Complement Deficiency

Key Points

The complement system plays a role in host defense and inflammation response and is a cascade involving three pathways - classical (CP), alternative (AP), and lectin (LP). Each pathway is initiated by distinct mechanisms. Deficiency of any of the proteins in these pathways may lead to recurrent infections (with encapsulated organisms, in particular) or inappropriate inflammatory responses. Inherited deficiencies are uncommon, but acquired deficiencies, due to a variety of etiologies, are much more common.

Initial evaluation for suspected complement deficiency should include testing for both the CP (CH50) and AP (AH50) pathways but may also include testing for LP (MBL), depending on the clinical circumstance. Results from the initial evaluation guide secondary testing for complement deficiency.

Identifying complement pathway deficiencies – primary and secondary testing

Identifying Complement Pathway Deficiencies – Primary and Secondary Testing

Note:  Refer to the algorithm for a visual representation of the suggested testing sequence

Primary Testing*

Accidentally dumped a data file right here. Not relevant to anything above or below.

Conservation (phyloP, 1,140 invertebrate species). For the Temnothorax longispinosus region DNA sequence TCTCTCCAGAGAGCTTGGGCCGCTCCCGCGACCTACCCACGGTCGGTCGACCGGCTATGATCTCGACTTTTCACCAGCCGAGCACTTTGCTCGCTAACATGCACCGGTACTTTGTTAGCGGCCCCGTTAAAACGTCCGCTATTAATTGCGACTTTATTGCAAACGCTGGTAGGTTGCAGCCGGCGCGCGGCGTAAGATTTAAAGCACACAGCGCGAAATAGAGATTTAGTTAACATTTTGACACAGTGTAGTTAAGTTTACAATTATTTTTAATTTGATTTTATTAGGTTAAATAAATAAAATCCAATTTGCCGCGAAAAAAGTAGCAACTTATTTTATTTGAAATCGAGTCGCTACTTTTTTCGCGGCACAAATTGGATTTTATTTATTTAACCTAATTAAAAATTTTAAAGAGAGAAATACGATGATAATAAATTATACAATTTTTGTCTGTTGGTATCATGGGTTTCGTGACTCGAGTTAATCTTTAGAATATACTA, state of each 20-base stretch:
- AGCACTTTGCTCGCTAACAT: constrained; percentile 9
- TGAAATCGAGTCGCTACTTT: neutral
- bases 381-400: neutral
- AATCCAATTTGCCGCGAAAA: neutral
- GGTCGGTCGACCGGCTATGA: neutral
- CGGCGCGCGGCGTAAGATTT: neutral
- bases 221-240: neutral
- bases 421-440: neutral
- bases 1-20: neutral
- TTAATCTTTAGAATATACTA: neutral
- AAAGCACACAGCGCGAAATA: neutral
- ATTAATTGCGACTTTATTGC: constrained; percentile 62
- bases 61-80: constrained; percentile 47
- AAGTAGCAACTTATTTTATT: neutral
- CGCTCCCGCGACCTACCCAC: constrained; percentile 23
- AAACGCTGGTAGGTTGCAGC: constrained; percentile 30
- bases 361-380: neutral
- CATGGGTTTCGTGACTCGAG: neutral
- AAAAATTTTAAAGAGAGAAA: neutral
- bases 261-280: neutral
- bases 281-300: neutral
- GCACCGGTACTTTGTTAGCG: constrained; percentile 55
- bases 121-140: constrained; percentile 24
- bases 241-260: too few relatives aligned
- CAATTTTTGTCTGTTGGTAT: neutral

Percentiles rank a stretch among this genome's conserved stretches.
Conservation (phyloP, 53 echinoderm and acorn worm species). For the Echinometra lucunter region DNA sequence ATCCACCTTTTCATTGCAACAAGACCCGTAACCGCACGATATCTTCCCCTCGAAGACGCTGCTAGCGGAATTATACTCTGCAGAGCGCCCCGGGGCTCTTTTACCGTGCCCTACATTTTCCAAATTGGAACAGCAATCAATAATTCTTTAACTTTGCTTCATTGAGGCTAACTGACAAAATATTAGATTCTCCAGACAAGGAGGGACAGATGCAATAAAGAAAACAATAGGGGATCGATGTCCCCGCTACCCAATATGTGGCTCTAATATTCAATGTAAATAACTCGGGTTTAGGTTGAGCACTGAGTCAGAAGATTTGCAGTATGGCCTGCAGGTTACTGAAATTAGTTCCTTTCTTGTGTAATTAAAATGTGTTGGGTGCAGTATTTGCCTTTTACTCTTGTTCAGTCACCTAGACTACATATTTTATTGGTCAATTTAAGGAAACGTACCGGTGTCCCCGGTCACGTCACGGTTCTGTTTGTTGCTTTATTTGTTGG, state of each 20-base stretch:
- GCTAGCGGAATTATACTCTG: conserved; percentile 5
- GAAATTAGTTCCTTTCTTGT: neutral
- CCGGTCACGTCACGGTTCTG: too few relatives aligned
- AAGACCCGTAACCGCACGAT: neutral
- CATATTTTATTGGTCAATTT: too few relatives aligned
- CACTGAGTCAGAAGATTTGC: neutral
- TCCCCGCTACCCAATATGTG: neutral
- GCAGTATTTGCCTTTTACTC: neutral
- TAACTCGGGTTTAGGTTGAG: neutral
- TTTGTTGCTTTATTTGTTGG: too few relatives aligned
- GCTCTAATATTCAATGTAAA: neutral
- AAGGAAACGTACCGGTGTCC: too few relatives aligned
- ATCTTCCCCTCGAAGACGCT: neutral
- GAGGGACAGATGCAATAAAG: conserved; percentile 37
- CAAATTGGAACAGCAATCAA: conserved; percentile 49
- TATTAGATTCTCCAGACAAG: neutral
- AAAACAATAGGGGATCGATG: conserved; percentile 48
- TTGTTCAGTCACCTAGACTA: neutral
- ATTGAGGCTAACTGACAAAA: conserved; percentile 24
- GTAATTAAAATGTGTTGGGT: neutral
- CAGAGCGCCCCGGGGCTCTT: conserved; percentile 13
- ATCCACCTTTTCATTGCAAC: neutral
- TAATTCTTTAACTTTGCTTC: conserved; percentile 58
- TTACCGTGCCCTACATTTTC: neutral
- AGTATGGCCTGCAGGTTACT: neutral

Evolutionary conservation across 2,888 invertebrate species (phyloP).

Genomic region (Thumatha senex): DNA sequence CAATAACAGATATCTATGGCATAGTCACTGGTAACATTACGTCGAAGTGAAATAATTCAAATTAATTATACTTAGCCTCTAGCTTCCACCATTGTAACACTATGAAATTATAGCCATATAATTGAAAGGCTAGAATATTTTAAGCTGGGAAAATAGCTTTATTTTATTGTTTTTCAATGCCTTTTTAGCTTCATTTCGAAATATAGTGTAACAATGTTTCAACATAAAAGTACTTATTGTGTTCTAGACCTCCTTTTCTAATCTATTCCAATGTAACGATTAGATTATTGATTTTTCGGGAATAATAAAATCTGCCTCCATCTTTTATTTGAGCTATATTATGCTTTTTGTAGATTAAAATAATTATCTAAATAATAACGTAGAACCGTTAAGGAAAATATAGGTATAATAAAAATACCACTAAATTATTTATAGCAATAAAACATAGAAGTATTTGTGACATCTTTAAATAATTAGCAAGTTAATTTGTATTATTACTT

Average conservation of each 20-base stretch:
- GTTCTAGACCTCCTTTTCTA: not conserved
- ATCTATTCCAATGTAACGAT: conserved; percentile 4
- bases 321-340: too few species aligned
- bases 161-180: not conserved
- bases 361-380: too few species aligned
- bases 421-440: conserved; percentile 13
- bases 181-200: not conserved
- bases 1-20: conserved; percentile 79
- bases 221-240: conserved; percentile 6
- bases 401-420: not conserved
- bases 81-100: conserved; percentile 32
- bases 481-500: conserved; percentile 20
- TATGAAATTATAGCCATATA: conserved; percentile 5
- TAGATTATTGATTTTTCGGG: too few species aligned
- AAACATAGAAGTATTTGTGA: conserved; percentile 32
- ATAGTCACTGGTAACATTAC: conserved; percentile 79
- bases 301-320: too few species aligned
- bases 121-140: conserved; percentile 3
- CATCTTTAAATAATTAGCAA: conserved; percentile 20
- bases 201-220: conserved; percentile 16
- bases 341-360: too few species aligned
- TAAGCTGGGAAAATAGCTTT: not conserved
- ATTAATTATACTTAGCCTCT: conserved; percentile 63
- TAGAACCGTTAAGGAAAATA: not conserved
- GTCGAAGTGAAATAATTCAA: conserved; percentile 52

Pathway Defect Implicated

Secondary Confirmatory Testing

CH50

AH50

MBL

Low or absent

Normal

Normal

Classical

Complement levels or functions 

  • C1
  • C2
  • C4

C1 esterase - if angioedema present

Low or absent

Low or absent

Normal

Terminal

Complement levels or functions

  • C3
  • C5
  • C6
  • C7
  • C8
  • C9

Factor levels 

  • H
  • I

Normal

Low or absent

Normal

Alternative

Properdin level or function

Factors B and/or D levels 

Normal

Normal

Low or absent

Lectin

Lectin pathway deficiency is likely

*ARUP Tests

Complement Activity Enzyme Immunoassay, Total (CH50) 

Complement Activity, Alternative Pathway (AH50)

Mannose Binding Lectin (MBL) 

Clinical presentation is similar among the various complement component dysfunctions. Refer to tables below for details about each pathway.

Classical pathway – complement pathology related diseases

Classical Pathway – Complement Pathology Related Diseases 

Complement ComponentAssociated disease
C1q, C1r, C1s
Anti C1q antibodies
  • Hypocomplementemia, urticarial vasculitis with feature of glomerulonephritis, arteritis, pulmonary diseases, and ocular inflammation
C1-inh

C1-inh